Tuesday, September 20, 2011

Establish asset protection when you don't need it

The down economy has significantly reduced the average American's discretionary income.  The effect is the consumer re-prioritizing where they spend their money.  Unfortunately, that has resulted in consumers sacrificing wiser, long-term beneficial expenditures in favor of short-term relief.  There are countless examples of this principle at work.  Choosing to forgo routine car maintenance will result in expensive repairs down the road.  Letting your expensive health insurance policy lapse to save money in the short term may result in incurring significant medical bills later.  Avoiding regular dental checkups can necessitate the suffering and cost of a root canal.

Another example of this is failing to draft and implement an asset protection plan before a claim against your assets arises.  When drafted and used correctly, the only real threat to assets inside of an asset protection trust are fraudulent transfer claims.  These are claims made by a creditor that assets were transferred to the trust to "hinder, delay, or defraud creditors."  Such claims will fail if the grantor can show that the transfers were made before a claim existed or the grantor had reason to know of a claim yet to arise.  That means that transfers to an asset protection trust need to be made while the waters are calm if the plan is to be completely effective.  this concept is sometimes referred to as 'seasoning' the trust.  The longer the time period between transfers to a trust and a claim against you, the more secure the trust assets will be.

If you think that one day such a claim might arise, then establish an asset protection plan now.  Funding an asset protection trust after events leading to litigation have already occurred will still provide you leverage in negotiations with  creditors.  However, you can't effectively transfer assets to a spendthrift trust unless the timing of those transfers is proper.  While avoiding the legal fees of creating an asset protection plan may boost your bank account a bit in the short term, if a judgment is found against you down the road, you'll be kicking yourself for not engaging in planning sooner.

Wednesday, September 7, 2011

The Cost of Probate

Of the many reasons you want to avoid probate, one of the biggest is the cost. I've written on avoiding probate in the past, but haven't addressed cost directly. Probate is the process by which the court oversees the distribution of your property to your heirs. Your heirs will have to visit the probate court if you have died without proper planning. There are several forms of probate in Nevada depending on the value of the estate. Most probates are of the summary (between $100K and $200K) and regular administration (greater than $200K) variety. Probate attorneys charge by the hour to work on these matters and their fees range from $250 to $400 per hour and above. From the initial petition to the final discharge, the process on average can take anywhere from 8 to 12 billable hours. That's if the process goes smoothly, however. If there's disputes among the family about the administrator, who is entitled to what, or any conflicts with creditors, then the time and expense will only grow.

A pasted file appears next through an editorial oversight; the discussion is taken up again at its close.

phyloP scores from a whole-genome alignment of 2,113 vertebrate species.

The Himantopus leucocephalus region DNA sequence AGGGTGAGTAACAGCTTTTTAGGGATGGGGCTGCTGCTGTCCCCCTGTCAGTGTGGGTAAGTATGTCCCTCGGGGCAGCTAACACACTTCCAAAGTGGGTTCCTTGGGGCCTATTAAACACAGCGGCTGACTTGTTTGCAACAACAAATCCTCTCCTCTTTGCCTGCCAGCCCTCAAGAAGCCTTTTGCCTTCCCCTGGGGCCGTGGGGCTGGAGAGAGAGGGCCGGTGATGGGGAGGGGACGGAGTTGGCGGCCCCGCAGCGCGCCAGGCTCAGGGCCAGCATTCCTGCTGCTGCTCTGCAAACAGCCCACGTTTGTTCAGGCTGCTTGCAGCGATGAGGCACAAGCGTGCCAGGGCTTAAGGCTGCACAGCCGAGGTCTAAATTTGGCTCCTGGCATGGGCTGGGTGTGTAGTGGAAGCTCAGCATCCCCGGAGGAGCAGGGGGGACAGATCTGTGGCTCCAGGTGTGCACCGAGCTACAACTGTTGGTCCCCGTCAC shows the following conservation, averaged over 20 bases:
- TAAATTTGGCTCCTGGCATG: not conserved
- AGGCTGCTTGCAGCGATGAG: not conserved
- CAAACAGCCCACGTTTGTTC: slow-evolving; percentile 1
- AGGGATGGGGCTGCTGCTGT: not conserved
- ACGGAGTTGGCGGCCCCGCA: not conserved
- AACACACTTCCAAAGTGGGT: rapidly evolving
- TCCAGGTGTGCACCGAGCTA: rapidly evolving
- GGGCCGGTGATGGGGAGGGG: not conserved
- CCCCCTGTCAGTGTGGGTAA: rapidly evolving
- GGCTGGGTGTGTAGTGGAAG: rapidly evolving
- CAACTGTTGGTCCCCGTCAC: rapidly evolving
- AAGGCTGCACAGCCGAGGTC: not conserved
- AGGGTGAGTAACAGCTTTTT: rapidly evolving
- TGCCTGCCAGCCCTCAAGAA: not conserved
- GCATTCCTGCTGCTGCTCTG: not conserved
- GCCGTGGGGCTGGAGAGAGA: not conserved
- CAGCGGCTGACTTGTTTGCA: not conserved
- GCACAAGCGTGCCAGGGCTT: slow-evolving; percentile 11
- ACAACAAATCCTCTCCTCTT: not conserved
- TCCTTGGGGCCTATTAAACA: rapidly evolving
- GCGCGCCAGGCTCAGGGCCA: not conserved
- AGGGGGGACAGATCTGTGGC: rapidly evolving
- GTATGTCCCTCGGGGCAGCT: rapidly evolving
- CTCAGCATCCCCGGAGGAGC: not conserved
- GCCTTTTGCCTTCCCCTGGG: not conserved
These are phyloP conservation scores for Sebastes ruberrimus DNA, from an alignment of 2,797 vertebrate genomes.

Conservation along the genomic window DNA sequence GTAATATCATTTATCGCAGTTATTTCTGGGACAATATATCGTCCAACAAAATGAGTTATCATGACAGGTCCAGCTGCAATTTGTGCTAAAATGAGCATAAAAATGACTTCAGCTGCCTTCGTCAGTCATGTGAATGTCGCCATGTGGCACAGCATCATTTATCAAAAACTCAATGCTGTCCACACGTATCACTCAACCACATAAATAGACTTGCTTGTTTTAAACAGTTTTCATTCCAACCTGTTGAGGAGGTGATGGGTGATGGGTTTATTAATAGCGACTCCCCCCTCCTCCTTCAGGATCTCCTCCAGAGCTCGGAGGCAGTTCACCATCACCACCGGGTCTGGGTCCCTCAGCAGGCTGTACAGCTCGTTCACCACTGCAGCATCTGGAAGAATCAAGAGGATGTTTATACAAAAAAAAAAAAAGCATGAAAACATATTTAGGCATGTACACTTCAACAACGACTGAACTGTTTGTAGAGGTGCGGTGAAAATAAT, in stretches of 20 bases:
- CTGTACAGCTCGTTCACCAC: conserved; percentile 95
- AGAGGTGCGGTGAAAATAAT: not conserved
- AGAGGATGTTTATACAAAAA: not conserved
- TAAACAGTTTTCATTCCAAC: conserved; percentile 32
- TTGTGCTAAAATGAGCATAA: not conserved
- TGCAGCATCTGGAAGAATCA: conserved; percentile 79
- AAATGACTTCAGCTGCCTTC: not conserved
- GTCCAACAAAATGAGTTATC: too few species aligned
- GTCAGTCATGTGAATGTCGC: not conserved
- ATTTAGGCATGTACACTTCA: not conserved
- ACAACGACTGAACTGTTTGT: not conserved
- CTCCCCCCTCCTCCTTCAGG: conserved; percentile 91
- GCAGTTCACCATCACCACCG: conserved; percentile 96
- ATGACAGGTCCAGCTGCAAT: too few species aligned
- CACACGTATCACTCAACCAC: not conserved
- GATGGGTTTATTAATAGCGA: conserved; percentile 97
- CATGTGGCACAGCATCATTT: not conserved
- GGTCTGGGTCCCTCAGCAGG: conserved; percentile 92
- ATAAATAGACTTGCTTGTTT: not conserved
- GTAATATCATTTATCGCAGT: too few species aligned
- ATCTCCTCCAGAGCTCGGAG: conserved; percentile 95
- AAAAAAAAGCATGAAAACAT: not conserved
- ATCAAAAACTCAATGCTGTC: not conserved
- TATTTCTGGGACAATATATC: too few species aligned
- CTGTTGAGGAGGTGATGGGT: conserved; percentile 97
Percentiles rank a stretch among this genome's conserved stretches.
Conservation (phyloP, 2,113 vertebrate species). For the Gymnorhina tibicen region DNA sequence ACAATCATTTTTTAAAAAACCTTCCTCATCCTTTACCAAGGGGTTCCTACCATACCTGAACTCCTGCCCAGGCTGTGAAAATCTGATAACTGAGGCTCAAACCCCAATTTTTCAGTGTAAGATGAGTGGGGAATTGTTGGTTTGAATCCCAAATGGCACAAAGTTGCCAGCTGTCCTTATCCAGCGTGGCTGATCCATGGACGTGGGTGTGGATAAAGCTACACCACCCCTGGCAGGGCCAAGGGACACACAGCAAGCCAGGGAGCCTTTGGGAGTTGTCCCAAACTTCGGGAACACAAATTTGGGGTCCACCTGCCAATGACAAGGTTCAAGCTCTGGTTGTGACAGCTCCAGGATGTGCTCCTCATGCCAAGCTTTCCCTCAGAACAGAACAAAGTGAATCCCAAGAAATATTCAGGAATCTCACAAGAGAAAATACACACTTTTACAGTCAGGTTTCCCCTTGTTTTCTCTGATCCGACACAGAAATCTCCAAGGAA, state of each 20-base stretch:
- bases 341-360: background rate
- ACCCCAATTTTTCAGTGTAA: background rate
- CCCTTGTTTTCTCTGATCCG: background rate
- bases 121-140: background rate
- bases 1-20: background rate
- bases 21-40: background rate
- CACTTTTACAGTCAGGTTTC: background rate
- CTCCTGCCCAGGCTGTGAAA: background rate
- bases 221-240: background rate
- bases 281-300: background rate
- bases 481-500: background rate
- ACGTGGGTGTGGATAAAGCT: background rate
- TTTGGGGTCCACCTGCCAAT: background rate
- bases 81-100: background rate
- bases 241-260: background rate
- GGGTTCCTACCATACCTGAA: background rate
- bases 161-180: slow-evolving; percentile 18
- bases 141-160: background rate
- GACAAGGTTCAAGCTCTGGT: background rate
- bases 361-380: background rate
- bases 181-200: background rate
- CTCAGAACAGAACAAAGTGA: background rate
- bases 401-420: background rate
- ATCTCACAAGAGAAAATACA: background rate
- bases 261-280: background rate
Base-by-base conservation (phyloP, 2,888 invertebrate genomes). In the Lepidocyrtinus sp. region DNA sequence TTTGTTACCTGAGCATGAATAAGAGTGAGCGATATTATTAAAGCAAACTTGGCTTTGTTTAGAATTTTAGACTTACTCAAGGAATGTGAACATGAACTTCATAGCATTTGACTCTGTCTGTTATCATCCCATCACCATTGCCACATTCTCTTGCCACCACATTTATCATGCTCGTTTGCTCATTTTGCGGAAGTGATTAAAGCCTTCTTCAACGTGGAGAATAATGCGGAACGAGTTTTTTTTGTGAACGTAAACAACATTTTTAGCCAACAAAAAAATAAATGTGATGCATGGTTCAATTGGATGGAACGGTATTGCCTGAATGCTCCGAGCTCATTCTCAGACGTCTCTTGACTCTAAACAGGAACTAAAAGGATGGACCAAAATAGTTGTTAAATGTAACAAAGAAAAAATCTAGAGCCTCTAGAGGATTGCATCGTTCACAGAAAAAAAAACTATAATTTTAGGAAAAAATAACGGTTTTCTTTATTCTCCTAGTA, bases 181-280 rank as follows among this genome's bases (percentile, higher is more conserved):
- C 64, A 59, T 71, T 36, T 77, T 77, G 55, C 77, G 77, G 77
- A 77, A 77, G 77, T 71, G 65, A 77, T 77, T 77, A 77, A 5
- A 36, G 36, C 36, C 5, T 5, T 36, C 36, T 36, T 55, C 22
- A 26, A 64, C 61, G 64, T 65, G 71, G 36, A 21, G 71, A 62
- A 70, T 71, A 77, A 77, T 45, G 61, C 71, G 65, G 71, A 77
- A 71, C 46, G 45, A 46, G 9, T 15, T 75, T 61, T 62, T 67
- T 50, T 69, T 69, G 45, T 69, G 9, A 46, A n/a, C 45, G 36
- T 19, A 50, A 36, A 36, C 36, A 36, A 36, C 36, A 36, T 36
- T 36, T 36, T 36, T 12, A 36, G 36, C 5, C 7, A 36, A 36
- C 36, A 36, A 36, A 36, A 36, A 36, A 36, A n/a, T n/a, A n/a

In the end you're looking at a cost from about $2500 to $5000. Now of course, YOU are not looking at that cost, you're long gone. And that is the attitude I receive occasionally when it comes to engaging in the proper planning to avoid probate. The truth is, though, the cost of probate will come from the estate itself. Did you really leave behind cash, maybe putting aside a little bit extra your heirs, only to see it further depleted to pay a probate attorney? Additionally, you are leaving behind what is sure to be a headache to your heirs and preventing them from enjoying the assets you've left behind for at least a few months.

Probate can be avoided by planning your estate during your life. Moreover, estate planning will cost a fraction of what probate costs. In addition, planning your estate will not only avoid probate, but allow you to be prepared if you are ever incapacitated during your life, keep your estate private, and allow you to make post-death decisions regarding how your assets will be distributed.

I do both probate and estate planning and while I'm more than happy to be serve as your estate's probate attorney, I'd much rather see you for your will and trust.